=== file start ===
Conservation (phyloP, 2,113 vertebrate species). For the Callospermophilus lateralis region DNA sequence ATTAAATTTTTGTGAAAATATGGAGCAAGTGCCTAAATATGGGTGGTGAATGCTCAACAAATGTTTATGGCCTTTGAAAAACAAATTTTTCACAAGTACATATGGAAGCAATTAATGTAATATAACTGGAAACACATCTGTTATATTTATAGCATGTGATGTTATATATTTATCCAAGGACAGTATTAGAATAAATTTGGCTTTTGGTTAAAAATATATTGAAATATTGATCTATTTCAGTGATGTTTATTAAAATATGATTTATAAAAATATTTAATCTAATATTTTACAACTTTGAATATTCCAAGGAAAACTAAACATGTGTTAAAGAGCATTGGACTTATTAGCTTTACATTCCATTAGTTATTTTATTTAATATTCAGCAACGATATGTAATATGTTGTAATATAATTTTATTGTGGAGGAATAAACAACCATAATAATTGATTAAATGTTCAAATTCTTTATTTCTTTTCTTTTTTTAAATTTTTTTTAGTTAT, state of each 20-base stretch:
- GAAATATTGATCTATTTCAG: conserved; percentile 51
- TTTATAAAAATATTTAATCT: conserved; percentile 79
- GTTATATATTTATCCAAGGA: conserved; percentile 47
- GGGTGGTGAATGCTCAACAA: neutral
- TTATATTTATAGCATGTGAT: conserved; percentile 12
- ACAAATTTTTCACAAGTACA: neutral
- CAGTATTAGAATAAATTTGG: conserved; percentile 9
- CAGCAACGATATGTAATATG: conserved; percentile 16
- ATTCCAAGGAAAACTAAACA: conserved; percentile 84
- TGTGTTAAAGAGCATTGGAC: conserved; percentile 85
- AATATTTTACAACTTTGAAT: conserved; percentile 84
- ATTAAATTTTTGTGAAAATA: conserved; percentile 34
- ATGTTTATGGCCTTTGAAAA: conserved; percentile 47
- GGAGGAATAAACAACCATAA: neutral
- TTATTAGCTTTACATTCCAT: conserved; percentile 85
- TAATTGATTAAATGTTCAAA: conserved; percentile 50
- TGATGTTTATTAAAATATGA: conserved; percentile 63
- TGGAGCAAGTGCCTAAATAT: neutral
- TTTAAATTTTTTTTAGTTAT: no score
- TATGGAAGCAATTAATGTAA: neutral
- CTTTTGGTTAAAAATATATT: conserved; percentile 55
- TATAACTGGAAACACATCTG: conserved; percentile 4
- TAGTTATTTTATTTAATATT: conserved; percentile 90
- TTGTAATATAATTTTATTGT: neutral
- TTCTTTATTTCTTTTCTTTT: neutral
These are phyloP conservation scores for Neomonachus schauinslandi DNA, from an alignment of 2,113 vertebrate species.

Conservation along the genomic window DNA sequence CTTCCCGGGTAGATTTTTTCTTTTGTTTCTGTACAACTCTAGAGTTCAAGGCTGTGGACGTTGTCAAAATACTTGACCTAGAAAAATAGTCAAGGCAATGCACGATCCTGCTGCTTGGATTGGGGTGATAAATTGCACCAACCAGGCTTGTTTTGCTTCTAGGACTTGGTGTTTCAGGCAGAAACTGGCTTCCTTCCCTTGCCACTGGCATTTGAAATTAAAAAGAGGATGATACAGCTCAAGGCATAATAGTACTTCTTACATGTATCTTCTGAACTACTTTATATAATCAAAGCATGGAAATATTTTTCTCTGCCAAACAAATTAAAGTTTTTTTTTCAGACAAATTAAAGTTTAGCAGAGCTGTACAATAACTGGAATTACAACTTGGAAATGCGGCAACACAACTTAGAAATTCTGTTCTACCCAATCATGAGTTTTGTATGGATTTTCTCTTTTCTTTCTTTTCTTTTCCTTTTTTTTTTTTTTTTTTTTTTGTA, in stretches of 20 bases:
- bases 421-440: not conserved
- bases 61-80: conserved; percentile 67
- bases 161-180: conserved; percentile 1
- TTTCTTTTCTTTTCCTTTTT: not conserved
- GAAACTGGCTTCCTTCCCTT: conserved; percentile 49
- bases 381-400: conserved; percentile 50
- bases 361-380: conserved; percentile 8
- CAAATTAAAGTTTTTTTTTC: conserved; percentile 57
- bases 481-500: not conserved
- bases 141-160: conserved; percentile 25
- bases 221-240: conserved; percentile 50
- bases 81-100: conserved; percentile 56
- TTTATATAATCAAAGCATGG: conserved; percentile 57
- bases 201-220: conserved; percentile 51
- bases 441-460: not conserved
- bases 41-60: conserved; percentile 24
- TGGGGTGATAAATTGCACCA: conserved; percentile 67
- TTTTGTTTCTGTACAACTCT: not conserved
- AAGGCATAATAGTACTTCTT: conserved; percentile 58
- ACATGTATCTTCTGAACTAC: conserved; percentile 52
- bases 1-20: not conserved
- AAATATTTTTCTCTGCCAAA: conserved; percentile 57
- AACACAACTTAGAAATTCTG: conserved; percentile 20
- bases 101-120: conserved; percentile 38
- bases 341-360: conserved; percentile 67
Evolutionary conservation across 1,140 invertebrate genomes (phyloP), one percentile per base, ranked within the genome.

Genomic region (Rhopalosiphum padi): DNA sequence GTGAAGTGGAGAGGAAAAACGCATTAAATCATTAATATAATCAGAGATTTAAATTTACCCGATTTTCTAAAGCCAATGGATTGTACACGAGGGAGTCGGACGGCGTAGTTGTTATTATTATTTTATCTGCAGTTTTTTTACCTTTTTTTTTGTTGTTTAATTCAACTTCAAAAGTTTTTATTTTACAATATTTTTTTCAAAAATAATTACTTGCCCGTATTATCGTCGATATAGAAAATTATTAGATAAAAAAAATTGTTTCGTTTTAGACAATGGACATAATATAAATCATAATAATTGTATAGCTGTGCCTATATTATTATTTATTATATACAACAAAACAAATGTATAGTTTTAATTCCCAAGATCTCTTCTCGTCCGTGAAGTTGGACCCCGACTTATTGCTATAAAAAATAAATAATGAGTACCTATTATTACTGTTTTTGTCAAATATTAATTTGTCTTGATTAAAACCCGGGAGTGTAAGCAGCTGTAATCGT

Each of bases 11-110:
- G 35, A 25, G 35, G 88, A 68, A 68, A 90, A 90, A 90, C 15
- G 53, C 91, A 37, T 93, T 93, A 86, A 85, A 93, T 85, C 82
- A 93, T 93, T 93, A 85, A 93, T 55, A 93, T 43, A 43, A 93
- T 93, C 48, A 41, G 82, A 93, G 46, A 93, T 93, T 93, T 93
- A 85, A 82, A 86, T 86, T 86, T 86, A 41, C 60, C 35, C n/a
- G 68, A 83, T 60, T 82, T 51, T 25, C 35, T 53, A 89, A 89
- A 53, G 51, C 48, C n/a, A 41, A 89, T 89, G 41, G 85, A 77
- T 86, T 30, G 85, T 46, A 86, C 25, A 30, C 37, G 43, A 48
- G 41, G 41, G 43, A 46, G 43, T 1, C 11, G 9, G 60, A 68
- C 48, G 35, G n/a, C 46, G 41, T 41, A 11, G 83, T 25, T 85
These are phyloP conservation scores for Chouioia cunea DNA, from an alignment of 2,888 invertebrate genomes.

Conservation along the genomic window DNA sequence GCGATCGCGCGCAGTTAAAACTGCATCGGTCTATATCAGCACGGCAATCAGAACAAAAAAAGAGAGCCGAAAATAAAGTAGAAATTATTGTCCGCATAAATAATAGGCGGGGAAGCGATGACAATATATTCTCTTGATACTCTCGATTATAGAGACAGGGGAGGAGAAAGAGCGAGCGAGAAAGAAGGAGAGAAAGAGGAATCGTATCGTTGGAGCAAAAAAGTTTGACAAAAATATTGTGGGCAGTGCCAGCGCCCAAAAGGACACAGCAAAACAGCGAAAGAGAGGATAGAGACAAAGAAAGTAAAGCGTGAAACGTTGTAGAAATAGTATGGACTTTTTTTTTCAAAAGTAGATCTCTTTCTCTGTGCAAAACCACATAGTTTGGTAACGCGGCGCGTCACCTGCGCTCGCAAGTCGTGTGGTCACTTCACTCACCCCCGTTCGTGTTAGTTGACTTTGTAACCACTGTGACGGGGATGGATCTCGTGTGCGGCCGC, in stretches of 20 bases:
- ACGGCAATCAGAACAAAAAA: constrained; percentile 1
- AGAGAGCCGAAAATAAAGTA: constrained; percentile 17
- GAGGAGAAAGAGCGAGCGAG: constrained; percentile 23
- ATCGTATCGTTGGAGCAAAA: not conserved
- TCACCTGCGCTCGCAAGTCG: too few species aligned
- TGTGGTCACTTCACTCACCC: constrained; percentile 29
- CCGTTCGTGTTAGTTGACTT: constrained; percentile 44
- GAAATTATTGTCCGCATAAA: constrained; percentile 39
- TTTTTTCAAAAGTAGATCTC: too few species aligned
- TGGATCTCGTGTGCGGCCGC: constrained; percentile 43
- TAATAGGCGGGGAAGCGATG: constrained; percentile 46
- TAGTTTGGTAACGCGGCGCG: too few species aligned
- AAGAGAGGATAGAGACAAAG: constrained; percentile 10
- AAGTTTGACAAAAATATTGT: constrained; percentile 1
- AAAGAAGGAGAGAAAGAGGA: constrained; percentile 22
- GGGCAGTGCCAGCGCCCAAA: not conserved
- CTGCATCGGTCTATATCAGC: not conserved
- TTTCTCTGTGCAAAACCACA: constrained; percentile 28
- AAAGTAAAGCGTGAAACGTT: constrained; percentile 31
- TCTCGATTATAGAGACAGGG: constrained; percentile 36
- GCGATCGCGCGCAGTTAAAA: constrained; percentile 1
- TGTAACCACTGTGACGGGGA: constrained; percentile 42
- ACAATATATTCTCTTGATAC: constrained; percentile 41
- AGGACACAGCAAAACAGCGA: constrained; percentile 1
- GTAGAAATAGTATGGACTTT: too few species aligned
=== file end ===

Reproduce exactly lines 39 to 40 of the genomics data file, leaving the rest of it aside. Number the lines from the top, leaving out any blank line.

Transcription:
- bases 221-240: conserved; percentile 50
- bases 81-100: conserved; percentile 56